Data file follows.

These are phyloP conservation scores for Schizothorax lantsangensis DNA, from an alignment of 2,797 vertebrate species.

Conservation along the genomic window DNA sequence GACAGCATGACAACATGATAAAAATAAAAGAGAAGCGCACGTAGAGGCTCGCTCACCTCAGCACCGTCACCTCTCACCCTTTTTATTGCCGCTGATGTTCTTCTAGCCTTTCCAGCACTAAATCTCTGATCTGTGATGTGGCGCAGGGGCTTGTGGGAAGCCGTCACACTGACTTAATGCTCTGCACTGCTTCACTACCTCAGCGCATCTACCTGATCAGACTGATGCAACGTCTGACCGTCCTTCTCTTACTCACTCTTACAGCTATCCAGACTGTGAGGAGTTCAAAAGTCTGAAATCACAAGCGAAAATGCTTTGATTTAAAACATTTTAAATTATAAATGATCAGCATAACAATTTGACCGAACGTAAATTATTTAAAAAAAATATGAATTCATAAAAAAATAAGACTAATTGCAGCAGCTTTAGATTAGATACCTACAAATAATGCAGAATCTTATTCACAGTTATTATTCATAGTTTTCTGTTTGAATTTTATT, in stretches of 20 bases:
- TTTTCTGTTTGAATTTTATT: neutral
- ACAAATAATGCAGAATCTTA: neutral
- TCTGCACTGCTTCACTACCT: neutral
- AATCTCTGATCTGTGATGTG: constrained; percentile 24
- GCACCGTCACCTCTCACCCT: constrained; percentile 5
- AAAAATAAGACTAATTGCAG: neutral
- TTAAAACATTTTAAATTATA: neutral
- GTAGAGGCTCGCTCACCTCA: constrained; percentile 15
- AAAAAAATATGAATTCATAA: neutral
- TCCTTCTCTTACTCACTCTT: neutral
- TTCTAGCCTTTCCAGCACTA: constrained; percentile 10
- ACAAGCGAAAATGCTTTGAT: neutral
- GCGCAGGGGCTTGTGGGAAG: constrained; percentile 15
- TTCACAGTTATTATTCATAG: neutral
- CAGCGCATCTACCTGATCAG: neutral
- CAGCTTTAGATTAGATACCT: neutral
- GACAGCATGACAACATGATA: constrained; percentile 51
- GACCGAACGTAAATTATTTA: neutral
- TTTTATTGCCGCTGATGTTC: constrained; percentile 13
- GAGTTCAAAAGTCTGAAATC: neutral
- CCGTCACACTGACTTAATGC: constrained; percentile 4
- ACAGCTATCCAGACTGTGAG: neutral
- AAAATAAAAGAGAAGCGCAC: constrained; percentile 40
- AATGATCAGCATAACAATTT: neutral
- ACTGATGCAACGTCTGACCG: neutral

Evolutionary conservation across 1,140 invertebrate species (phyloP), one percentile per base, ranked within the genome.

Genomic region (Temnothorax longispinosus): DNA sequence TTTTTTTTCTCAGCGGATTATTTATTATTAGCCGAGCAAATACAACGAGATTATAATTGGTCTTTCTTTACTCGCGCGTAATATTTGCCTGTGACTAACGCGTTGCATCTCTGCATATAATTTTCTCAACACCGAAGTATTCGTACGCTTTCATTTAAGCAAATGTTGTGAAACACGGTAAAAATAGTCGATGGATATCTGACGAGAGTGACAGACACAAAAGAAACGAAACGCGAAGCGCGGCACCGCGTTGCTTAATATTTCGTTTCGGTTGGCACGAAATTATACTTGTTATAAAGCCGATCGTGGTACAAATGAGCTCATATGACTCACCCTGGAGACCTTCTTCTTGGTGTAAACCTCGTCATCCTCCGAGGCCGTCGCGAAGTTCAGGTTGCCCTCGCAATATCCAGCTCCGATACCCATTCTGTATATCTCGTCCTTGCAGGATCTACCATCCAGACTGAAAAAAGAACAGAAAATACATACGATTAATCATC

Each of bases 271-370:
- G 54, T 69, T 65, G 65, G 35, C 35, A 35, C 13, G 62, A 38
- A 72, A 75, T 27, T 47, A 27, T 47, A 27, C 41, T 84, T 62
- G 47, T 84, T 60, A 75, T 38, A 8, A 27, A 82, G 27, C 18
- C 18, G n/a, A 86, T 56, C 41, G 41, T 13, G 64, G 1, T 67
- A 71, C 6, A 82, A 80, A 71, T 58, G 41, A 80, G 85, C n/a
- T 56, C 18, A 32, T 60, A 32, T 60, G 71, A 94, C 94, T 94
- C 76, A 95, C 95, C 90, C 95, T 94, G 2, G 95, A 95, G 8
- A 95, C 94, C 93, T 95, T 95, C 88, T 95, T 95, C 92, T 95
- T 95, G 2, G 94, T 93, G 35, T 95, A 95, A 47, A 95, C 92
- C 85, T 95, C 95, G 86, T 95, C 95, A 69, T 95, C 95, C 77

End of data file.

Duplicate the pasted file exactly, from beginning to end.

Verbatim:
These are phyloP conservation scores for Schizothorax lantsangensis DNA, from an alignment of 2,797 vertebrate species.

Conservation along the genomic window DNA sequence GACAGCATGACAACATGATAAAAATAAAAGAGAAGCGCACGTAGAGGCTCGCTCACCTCAGCACCGTCACCTCTCACCCTTTTTATTGCCGCTGATGTTCTTCTAGCCTTTCCAGCACTAAATCTCTGATCTGTGATGTGGCGCAGGGGCTTGTGGGAAGCCGTCACACTGACTTAATGCTCTGCACTGCTTCACTACCTCAGCGCATCTACCTGATCAGACTGATGCAACGTCTGACCGTCCTTCTCTTACTCACTCTTACAGCTATCCAGACTGTGAGGAGTTCAAAAGTCTGAAATCACAAGCGAAAATGCTTTGATTTAAAACATTTTAAATTATAAATGATCAGCATAACAATTTGACCGAACGTAAATTATTTAAAAAAAATATGAATTCATAAAAAAATAAGACTAATTGCAGCAGCTTTAGATTAGATACCTACAAATAATGCAGAATCTTATTCACAGTTATTATTCATAGTTTTCTGTTTGAATTTTATT, in stretches of 20 bases:
- TTTTCTGTTTGAATTTTATT: neutral
- ACAAATAATGCAGAATCTTA: neutral
- TCTGCACTGCTTCACTACCT: neutral
- AATCTCTGATCTGTGATGTG: constrained; percentile 24
- GCACCGTCACCTCTCACCCT: constrained; percentile 5
- AAAAATAAGACTAATTGCAG: neutral
- TTAAAACATTTTAAATTATA: neutral
- GTAGAGGCTCGCTCACCTCA: constrained; percentile 15
- AAAAAAATATGAATTCATAA: neutral
- TCCTTCTCTTACTCACTCTT: neutral
- TTCTAGCCTTTCCAGCACTA: constrained; percentile 10
- ACAAGCGAAAATGCTTTGAT: neutral
- GCGCAGGGGCTTGTGGGAAG: constrained; percentile 15
- TTCACAGTTATTATTCATAG: neutral
- CAGCGCATCTACCTGATCAG: neutral
- CAGCTTTAGATTAGATACCT: neutral
- GACAGCATGACAACATGATA: constrained; percentile 51
- GACCGAACGTAAATTATTTA: neutral
- TTTTATTGCCGCTGATGTTC: constrained; percentile 13
- GAGTTCAAAAGTCTGAAATC: neutral
- CCGTCACACTGACTTAATGC: constrained; percentile 4
- ACAGCTATCCAGACTGTGAG: neutral
- AAAATAAAAGAGAAGCGCAC: constrained; percentile 40
- AATGATCAGCATAACAATTT: neutral
- ACTGATGCAACGTCTGACCG: neutral

Evolutionary conservation across 1,140 invertebrate species (phyloP), one percentile per base, ranked within the genome.

Genomic region (Temnothorax longispinosus): DNA sequence TTTTTTTTCTCAGCGGATTATTTATTATTAGCCGAGCAAATACAACGAGATTATAATTGGTCTTTCTTTACTCGCGCGTAATATTTGCCTGTGACTAACGCGTTGCATCTCTGCATATAATTTTCTCAACACCGAAGTATTCGTACGCTTTCATTTAAGCAAATGTTGTGAAACACGGTAAAAATAGTCGATGGATATCTGACGAGAGTGACAGACACAAAAGAAACGAAACGCGAAGCGCGGCACCGCGTTGCTTAATATTTCGTTTCGGTTGGCACGAAATTATACTTGTTATAAAGCCGATCGTGGTACAAATGAGCTCATATGACTCACCCTGGAGACCTTCTTCTTGGTGTAAACCTCGTCATCCTCCGAGGCCGTCGCGAAGTTCAGGTTGCCCTCGCAATATCCAGCTCCGATACCCATTCTGTATATCTCGTCCTTGCAGGATCTACCATCCAGACTGAAAAAAGAACAGAAAATACATACGATTAATCATC

Each of bases 271-370:
- G 54, T 69, T 65, G 65, G 35, C 35, A 35, C 13, G 62, A 38
- A 72, A 75, T 27, T 47, A 27, T 47, A 27, C 41, T 84, T 62
- G 47, T 84, T 60, A 75, T 38, A 8, A 27, A 82, G 27, C 18
- C 18, G n/a, A 86, T 56, C 41, G 41, T 13, G 64, G 1, T 67
- A 71, C 6, A 82, A 80, A 71, T 58, G 41, A 80, G 85, C n/a
- T 56, C 18, A 32, T 60, A 32, T 60, G 71, A 94, C 94, T 94
- C 76, A 95, C 95, C 90, C 95, T 94, G 2, G 95, A 95, G 8
- A 95, C 94, C 93, T 95, T 95, C 88, T 95, T 95, C 92, T 95
- T 95, G 2, G 94, T 93, G 35, T 95, A 95, A 47, A 95, C 92
- C 85, T 95, C 95, G 86, T 95, C 95, A 69, T 95, C 95, C 77